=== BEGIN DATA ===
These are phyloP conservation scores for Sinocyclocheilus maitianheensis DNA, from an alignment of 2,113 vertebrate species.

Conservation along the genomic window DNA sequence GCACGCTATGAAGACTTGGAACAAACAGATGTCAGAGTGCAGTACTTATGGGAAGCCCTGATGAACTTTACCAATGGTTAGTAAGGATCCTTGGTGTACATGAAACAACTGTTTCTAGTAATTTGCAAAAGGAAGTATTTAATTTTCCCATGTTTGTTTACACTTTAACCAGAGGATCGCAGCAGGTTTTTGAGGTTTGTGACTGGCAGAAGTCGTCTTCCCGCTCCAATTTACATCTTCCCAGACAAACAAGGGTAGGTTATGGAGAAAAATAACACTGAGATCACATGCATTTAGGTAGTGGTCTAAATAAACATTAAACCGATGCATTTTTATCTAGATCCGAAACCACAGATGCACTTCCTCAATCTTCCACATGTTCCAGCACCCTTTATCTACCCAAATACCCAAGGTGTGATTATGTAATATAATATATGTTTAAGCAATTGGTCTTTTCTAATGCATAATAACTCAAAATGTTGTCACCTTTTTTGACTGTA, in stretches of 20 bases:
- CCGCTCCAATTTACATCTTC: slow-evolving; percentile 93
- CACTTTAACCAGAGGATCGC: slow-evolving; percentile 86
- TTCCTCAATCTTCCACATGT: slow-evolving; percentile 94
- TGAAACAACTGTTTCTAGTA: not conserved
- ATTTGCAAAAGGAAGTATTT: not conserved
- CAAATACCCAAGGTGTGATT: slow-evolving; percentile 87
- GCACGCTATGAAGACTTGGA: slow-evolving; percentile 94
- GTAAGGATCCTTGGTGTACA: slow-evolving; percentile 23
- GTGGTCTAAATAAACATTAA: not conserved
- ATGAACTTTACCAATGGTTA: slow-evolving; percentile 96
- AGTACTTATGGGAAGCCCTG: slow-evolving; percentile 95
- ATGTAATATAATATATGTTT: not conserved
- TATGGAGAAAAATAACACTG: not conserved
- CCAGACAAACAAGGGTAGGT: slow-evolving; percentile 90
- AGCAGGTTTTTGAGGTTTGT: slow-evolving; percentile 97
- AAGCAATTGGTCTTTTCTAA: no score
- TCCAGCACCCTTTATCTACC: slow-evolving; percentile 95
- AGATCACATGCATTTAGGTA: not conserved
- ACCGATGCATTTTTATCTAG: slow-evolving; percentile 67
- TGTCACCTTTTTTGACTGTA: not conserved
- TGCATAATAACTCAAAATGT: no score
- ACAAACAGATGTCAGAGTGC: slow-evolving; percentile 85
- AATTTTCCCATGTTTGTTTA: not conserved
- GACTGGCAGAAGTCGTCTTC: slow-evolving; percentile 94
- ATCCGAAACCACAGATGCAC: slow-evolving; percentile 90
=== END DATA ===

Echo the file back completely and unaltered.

These are phyloP conservation scores for Sinocyclocheilus maitianheensis DNA, from an alignment of 2,113 vertebrate species.

Conservation along the genomic window DNA sequence GCACGCTATGAAGACTTGGAACAAACAGATGTCAGAGTGCAGTACTTATGGGAAGCCCTGATGAACTTTACCAATGGTTAGTAAGGATCCTTGGTGTACATGAAACAACTGTTTCTAGTAATTTGCAAAAGGAAGTATTTAATTTTCCCATGTTTGTTTACACTTTAACCAGAGGATCGCAGCAGGTTTTTGAGGTTTGTGACTGGCAGAAGTCGTCTTCCCGCTCCAATTTACATCTTCCCAGACAAACAAGGGTAGGTTATGGAGAAAAATAACACTGAGATCACATGCATTTAGGTAGTGGTCTAAATAAACATTAAACCGATGCATTTTTATCTAGATCCGAAACCACAGATGCACTTCCTCAATCTTCCACATGTTCCAGCACCCTTTATCTACCCAAATACCCAAGGTGTGATTATGTAATATAATATATGTTTAAGCAATTGGTCTTTTCTAATGCATAATAACTCAAAATGTTGTCACCTTTTTTGACTGTA, in stretches of 20 bases:
- CCGCTCCAATTTACATCTTC: slow-evolving; percentile 93
- CACTTTAACCAGAGGATCGC: slow-evolving; percentile 86
- TTCCTCAATCTTCCACATGT: slow-evolving; percentile 94
- TGAAACAACTGTTTCTAGTA: not conserved
- ATTTGCAAAAGGAAGTATTT: not conserved
- CAAATACCCAAGGTGTGATT: slow-evolving; percentile 87
- GCACGCTATGAAGACTTGGA: slow-evolving; percentile 94
- GTAAGGATCCTTGGTGTACA: slow-evolving; percentile 23
- GTGGTCTAAATAAACATTAA: not conserved
- ATGAACTTTACCAATGGTTA: slow-evolving; percentile 96
- AGTACTTATGGGAAGCCCTG: slow-evolving; percentile 95
- ATGTAATATAATATATGTTT: not conserved
- TATGGAGAAAAATAACACTG: not conserved
- CCAGACAAACAAGGGTAGGT: slow-evolving; percentile 90
- AGCAGGTTTTTGAGGTTTGT: slow-evolving; percentile 97
- AAGCAATTGGTCTTTTCTAA: no score
- TCCAGCACCCTTTATCTACC: slow-evolving; percentile 95
- AGATCACATGCATTTAGGTA: not conserved
- ACCGATGCATTTTTATCTAG: slow-evolving; percentile 67
- TGTCACCTTTTTTGACTGTA: not conserved
- TGCATAATAACTCAAAATGT: no score
- ACAAACAGATGTCAGAGTGC: slow-evolving; percentile 85
- AATTTTCCCATGTTTGTTTA: not conserved
- GACTGGCAGAAGTCGTCTTC: slow-evolving; percentile 94
- ATCCGAAACCACAGATGCAC: slow-evolving; percentile 90